More than half of all doctors in the world do not have the surgery needed to treat gallstones, according to a new survey.
The survey, conducted by the International Journal of Gynaecology, found that more than a quarter of doctors surveyed had never had the gallbladder surgery needed for gallstones.
Only about a quarter, or 27 percent, had had a gallbladectomy in the past five years, the survey found.
The number of people with gallstones has tripled in the last 30 years, and the most common reason doctors give for a gallstone removal is an allergic reaction.
Gallstones can cause serious complications such as bleeding and scarring.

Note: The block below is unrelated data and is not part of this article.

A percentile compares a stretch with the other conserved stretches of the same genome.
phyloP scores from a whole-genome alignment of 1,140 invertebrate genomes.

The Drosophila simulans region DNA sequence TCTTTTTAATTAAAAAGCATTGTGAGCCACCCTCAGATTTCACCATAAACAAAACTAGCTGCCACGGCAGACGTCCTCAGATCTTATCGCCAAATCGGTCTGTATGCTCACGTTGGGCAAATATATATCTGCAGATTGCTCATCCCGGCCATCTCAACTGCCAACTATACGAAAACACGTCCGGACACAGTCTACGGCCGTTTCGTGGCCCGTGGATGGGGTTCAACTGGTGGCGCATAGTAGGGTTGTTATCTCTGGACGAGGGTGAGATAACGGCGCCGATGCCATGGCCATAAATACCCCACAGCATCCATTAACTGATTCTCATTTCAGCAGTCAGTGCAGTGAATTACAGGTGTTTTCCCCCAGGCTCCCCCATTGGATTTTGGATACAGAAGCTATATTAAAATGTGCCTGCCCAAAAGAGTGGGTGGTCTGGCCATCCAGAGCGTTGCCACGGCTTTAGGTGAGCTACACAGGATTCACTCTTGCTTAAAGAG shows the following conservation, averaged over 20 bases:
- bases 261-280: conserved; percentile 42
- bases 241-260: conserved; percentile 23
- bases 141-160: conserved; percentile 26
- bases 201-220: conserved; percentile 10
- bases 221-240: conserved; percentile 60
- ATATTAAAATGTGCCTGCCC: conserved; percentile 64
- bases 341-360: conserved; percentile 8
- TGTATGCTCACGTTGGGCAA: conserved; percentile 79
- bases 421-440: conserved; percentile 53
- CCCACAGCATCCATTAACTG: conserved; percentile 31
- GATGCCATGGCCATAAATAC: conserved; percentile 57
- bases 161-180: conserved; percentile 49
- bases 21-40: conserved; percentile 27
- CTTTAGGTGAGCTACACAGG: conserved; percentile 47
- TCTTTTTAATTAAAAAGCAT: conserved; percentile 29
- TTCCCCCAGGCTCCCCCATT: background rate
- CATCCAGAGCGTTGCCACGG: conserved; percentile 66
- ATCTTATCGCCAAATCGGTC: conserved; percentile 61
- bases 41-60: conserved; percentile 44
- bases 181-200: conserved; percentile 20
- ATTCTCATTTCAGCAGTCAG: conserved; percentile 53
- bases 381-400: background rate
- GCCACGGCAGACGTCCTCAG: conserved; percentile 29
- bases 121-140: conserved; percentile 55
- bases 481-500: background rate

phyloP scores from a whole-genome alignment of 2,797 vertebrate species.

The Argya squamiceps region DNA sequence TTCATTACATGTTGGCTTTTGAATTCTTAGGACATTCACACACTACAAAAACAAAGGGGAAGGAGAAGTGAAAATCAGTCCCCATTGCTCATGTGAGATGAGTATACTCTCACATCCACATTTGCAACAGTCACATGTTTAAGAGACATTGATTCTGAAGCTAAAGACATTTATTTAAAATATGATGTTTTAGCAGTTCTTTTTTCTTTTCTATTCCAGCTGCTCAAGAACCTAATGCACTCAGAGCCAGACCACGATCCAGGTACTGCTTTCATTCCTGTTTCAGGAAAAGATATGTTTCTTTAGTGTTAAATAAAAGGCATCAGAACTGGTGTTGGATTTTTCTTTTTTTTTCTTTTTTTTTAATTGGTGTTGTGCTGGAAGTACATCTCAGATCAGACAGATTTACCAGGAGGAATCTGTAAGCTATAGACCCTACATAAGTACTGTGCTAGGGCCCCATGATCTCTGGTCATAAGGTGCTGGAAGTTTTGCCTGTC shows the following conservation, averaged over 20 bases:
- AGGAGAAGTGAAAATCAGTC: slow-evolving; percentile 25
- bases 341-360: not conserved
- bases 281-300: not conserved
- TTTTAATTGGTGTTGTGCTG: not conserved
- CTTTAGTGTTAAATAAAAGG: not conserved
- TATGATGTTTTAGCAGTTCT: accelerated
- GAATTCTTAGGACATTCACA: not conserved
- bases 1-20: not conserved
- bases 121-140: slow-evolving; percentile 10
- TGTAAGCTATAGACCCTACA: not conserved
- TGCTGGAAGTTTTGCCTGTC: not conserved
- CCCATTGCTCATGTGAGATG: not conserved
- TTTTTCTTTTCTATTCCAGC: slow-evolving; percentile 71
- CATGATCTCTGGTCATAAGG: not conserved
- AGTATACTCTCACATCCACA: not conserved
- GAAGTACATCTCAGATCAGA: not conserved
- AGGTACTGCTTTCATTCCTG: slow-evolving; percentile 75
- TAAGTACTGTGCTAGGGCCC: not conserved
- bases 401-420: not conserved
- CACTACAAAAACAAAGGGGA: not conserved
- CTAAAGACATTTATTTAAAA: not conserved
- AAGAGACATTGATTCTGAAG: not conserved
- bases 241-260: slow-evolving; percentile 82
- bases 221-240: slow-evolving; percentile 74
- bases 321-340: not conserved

The report also revealed that around 20 percent of gallstones are left untreated and untreated complications, including blindness, may result.
Gallbladder surgeons, meanwhile, are increasingly relying on newer technology to treat the disease, which can lead to infections and a higher rate of scarring and bleeding.
The surgery is performed in a hospital or private clinic and the patient is referred to a surgeon who does the surgery.
The procedure is usually performed using a needle and a scalpel, and most patients are given an injection of a steroid.
The patient is then told to wear a mask, which covers the affected area and the surgeon uses a drill to extract the gallstone.